The Struggle for Independence I
French and Indian War
During the 1700s, England and France were at war with each other almost all the time. In the 1750s, one of their wars was fought mostly in America. It was called the French and Indian War.
At that time, France owned what today is Canada. To protect Canada, the French started building forts on land that English colonists claimed. In 1754, some colonists from Virginia, led by George Washington, went out to stop the French. The French defeated Washington’s troops and sent them back to Virginia.
The next year, English troops came to America to fight the French. The French, with help from some Native Americans, beat the English troops badly. A full-scale war had begun. The English sent more troops, but the French won most of the early battles. It was not until the English won a major battle at the Canadian city of Quebec that the war turned in their favor. More victories for the English followed.
In 1763, the French and the English signed a peace treaty ending the French and Indian War. By this treaty, England took control of Canada from the French. England now had a huge empire in America. But it had huge problems, too.
The war had cost so much money that England was deeply in debt. The English thought that the colonists should send some money to help with the debt problem. After all, England had spent this money trying to protect the colonies from the French. There was just one way to get money from the colonists: taxes.
The Stamp Act
The French and Indian War ended in 1763. The very next year, 1764, England started to tax the colonies. The taxes were not large. Some colonists spoke out against the taxes, but most Americans did not get upset.
The problem with these taxes was that they were too small to help England much. And so, in 1765, England passed the Stamp Act. Many items that colonists used—newspapers, decks of cards, and so forth—would have stamps on them. The people who put out newspapers or sold decks of cards would have to buy the special stamps. The money they paid would go to England. England had never taxed colonists like this before.
The Americans became very upset. Mobs took to the streets. People who had agreed to become stamp sellers for England quit their jobs because they feared what the mobs might do to them. All over the colonies came a new cry: “No taxation without representation.” What the colonists meant was that England had no right to tax them. Only the people they elected to serve in each colony’s government had that right.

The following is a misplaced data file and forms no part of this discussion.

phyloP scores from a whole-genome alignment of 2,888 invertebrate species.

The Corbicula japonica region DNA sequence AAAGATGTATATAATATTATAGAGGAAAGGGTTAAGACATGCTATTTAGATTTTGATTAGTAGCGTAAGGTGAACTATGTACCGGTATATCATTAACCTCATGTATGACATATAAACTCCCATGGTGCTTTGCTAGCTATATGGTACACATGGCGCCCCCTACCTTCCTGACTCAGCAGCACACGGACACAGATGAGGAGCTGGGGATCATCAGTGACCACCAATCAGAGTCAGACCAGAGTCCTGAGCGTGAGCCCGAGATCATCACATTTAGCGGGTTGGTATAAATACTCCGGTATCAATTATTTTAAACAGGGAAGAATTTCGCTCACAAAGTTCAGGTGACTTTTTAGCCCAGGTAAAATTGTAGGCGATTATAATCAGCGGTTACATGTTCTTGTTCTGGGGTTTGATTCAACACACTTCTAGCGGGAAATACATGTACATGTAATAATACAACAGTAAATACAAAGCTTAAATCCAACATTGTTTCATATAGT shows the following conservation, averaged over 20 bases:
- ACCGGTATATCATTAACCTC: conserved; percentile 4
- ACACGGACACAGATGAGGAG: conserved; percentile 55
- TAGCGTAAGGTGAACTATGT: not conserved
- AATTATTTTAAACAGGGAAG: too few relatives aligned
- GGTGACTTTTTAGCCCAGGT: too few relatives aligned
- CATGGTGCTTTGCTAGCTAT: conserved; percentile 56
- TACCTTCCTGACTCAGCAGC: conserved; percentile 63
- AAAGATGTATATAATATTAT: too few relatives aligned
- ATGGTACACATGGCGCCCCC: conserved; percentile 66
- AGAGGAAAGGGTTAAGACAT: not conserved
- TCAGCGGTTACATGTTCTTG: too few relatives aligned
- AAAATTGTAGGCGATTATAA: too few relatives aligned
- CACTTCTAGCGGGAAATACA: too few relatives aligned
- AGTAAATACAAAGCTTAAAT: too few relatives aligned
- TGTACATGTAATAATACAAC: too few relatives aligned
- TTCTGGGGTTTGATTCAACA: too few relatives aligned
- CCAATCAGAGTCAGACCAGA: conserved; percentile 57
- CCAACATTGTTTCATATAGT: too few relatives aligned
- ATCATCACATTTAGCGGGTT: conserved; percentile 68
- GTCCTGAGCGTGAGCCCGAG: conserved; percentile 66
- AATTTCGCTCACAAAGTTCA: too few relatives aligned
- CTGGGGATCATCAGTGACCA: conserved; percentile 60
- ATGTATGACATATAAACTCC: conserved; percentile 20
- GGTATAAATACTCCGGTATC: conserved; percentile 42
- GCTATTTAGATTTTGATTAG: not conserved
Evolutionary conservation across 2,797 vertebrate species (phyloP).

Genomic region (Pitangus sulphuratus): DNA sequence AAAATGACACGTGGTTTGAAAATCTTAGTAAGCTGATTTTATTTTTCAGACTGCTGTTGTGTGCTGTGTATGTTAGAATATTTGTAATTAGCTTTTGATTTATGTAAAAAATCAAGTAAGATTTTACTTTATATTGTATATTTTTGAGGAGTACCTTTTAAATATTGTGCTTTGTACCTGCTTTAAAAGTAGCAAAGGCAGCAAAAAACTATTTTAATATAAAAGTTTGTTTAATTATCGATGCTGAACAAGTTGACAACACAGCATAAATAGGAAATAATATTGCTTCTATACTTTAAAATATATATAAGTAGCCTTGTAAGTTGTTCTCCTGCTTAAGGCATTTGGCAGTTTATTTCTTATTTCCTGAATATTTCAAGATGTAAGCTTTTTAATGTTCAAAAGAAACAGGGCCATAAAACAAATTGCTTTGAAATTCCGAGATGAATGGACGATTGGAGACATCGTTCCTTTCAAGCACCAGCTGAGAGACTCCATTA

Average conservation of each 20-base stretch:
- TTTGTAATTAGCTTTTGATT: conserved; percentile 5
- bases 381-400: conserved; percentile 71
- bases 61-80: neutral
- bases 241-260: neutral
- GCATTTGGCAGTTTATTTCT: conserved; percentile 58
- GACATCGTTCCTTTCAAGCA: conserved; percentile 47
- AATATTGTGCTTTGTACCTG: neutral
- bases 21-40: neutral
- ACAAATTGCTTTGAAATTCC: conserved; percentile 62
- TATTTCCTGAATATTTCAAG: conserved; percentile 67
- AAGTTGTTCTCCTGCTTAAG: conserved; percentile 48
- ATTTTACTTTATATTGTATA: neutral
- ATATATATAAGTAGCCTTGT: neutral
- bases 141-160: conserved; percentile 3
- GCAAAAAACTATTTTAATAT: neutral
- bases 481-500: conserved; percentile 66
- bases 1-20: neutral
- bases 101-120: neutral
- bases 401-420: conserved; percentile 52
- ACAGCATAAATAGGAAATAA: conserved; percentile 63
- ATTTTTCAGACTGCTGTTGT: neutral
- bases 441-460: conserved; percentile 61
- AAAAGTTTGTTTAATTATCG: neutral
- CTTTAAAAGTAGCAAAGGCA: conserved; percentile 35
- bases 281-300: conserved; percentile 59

England quickly realized that it had made a mistake. It did not want to fight a war with the colonies over taxes. In 1766, it took away the Stamp Act. The colonists cheered their victory. They thought they had taught England a lesson. But England still needed money, and it still believed it had the right to tax the colonies. More trouble over taxes was just a year away.
The Boston Massacre
In 1767, England tried again to tax the colonies. England had learned a lesson about taxes. The lesson was to tax so that few people would notice. The Stamp Tax had run into trouble because too many colonists saw the way it worked.
The news taxes were on goods brought from other countries. Taxes on such things as paint, glass, and tea would be paid when ships came into colonial parts. Only merchants—people in the business of bringing in goods and then selling them to colonists—actually would pay the taxes. Colonists would pay, too, in the form of higher price for paint, glass, and tea. But they would not see the taxes the way they had seen the hated stamps.
There were tax collectors in colonial parts to make sure the merchants paid the taxes. These tax collectors were afraid for their safety after what had happened to the stamp sellers. The English sent troops to act as bodyguards for the tax collectors.
In Boston, the biggest port, people disliked having soldiers around all the time. The people of Boston said insulting things to the troops and treated them badly. On March 5, 1770, a crowd gathered where the troops were on guard duty. The crowd shouted at the soldiers. Then the Bostonians started throwing snowballs and oyster shells at the troops. Suddenly, the troops began firing their muskets at the crowd. Three people died right away and two more died later. The Boston Massacre marked the first bloodshed of the struggle between England and the colonies.
The Boston Tea Party
To protect English taxes, Americans stopped buying English goods. The protest worked. England took away all of the taxes except for the tax on tea. England left that tax because Americans drank a lot of tea. The tax would bring a lot of money. England also left the tea tax to show it had the right to tax the colonies.
Patriot leaders like Sam Adams said not to buy tea until the English took away the tax. Most Americans, however, did not listen to Adams and went on buying tea. Then, in the fall of 1773, three ships filled with tea sailed for Boston. Adams warned that there would be trouble when the ships arrived.
On December 16, with the ships docked in Boston Harbor, Sam Adams and other patriots dressed up as Mohawk Indians. Around midnight they boarded the ships. As a large crowd watched, the patriots dumped 342 chest of tea into the water.
When England heard about the tea party, it passed four laws to punish Massachusetts and the colony’s capital, Boston. The most important law said that no ships could go in or out of Boston until the colonists paid for the tea. England thought these laws would teach the people of Massachusetts a lesson, but the laws only made the people angry.
To make sure the colonists learned their lesson, English soldiers, called Redcoats, began marching around Boston. It was only a matter of time before a fight would break out between these troops and the angry people of Massachusetts.